In the aftermath of a car accident, when adrenaline and emotions run high, some injuries are not always immediately apparent. In fact, injuries sustained from a car accident have a sneaky way of going undetected, only to pop up a few days, weeks, or months later. If you’ve been injured in a car crash, follow the guide below and learn how to spot an underlying car crash injury.
First, Seek Immediate Medical Attention
No matter how well you feel, or how minor your injuries appear, always seek immediate medical attention after a car accident. Internal injuries and traumatic brain injuries are not always apparent on the surface, and you’ll want to have a medical professional exam you right away to see if you are in danger of suffering from such an injury.
Second, Continue to Monitor Your Physical and Mental Health
In the days and weeks after the car accident, be aware of the following common signs of an underlying car crash injury:
Headaches – While very common after car accidents, headaches/dizziness can also be indicative of serious problems, like a blood clot, concussion, spinal injury, or head injury.
Loss of Memory, Vision, Hearing – Any sort of noticeable difference in your cognitive and sensory abilities may indicate a serious underlying injury, like a concussion or traumatic brain injury.
Neck Stiffness – Pain and stiffness in the neck and shoulders are common symptoms of whiplash. Whiplash often occurs in slow-speed rear-end collisions, but can be very painful and dangerous.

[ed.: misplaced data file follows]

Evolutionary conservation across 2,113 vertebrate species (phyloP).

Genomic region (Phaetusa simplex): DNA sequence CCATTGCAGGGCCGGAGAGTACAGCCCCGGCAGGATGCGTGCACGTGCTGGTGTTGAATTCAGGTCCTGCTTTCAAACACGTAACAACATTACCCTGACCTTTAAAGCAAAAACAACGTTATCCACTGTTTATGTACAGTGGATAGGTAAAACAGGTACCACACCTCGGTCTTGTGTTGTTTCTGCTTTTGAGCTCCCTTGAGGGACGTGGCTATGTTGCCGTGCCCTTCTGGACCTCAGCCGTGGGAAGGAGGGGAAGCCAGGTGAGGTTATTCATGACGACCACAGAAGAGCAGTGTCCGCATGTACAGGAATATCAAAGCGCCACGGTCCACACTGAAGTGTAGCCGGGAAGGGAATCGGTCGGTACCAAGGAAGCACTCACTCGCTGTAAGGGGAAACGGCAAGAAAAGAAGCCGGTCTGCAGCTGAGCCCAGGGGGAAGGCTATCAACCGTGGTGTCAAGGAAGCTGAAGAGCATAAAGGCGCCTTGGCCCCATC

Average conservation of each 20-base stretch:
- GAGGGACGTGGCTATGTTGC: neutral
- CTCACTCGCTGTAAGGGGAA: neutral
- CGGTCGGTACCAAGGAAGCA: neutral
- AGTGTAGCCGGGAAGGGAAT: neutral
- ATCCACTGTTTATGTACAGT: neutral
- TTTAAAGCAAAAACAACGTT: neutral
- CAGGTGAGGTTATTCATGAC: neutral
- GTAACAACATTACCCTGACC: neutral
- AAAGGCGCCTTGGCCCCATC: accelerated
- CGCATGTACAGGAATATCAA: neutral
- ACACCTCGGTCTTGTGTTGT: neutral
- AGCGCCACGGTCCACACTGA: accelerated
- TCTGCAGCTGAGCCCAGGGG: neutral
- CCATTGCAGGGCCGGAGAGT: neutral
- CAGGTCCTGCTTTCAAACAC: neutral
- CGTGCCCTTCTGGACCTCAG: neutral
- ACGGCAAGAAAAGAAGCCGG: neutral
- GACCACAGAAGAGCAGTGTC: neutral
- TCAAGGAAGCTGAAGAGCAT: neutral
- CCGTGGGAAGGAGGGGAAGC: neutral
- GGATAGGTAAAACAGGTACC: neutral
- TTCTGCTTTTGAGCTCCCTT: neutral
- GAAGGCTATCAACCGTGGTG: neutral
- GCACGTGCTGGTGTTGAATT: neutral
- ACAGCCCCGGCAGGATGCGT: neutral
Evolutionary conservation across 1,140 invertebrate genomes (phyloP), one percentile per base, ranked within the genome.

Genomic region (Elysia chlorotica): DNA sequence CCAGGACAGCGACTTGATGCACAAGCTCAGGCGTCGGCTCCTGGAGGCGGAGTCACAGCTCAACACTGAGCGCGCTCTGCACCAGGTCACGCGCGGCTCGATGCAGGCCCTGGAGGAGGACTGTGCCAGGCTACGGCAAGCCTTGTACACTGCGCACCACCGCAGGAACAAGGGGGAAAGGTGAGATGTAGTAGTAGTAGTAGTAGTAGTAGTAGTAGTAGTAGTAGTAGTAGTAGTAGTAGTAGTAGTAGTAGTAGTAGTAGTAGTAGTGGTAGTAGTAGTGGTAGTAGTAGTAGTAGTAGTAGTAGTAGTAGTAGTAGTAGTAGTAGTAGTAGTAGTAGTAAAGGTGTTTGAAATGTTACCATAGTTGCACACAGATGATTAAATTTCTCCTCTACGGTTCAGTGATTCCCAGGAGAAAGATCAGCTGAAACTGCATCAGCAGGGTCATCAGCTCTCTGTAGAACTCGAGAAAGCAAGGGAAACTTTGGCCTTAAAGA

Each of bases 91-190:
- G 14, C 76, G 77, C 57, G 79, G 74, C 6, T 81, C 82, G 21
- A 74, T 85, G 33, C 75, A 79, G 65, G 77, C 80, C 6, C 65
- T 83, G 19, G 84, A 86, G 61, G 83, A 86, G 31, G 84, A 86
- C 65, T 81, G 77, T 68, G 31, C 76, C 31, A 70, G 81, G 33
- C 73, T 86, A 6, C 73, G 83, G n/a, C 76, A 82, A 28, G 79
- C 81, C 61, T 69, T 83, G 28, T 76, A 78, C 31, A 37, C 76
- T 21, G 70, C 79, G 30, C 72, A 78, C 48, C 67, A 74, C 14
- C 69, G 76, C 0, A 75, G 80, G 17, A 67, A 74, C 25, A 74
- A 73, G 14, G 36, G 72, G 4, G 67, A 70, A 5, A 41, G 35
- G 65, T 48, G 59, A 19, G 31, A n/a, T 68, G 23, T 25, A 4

Numbness in Arms and Hands – Numbness in the arms and hands is another symptom of whiplash, often caused by a neck or spinal cord injury.
Persistent Back Pain – Back pain is common after an auto accident, often it will go away on its own. But if the pain persists, it might be the result of a pinched nerve or torn ligament.
Abdominal Pain or Swelling – If dark purple bruises or swelling appear in the abdominal area, that may a sign of internal bleeding and should be treated by a medical professional immediately.
Post-Traumatic Stress Disorder – Car accidents are traumatic experiences. As a result, many people experience nightmares, insomnia, flashbacks, and unpredictable emotions. If these symptoms persist for longer than three months, cause great distress, and/or disrupt a person’s personal life, help should be sought from a professional who specializes in mental health.
Third, Document Your Injuries
If you pursue a personal injury claim, you will want to create a record of your injuries and treatment. This includes:
- Obtaining medical records from the ER, Urgent Care, medical exams, MRIs, surgeries, physical therapy sessions, etc.
- Taking photos of visible injuries and their progression
- Keeping a journal cataloging your pain and progress.
Remember, the most important goal is to make you healthy and whole again.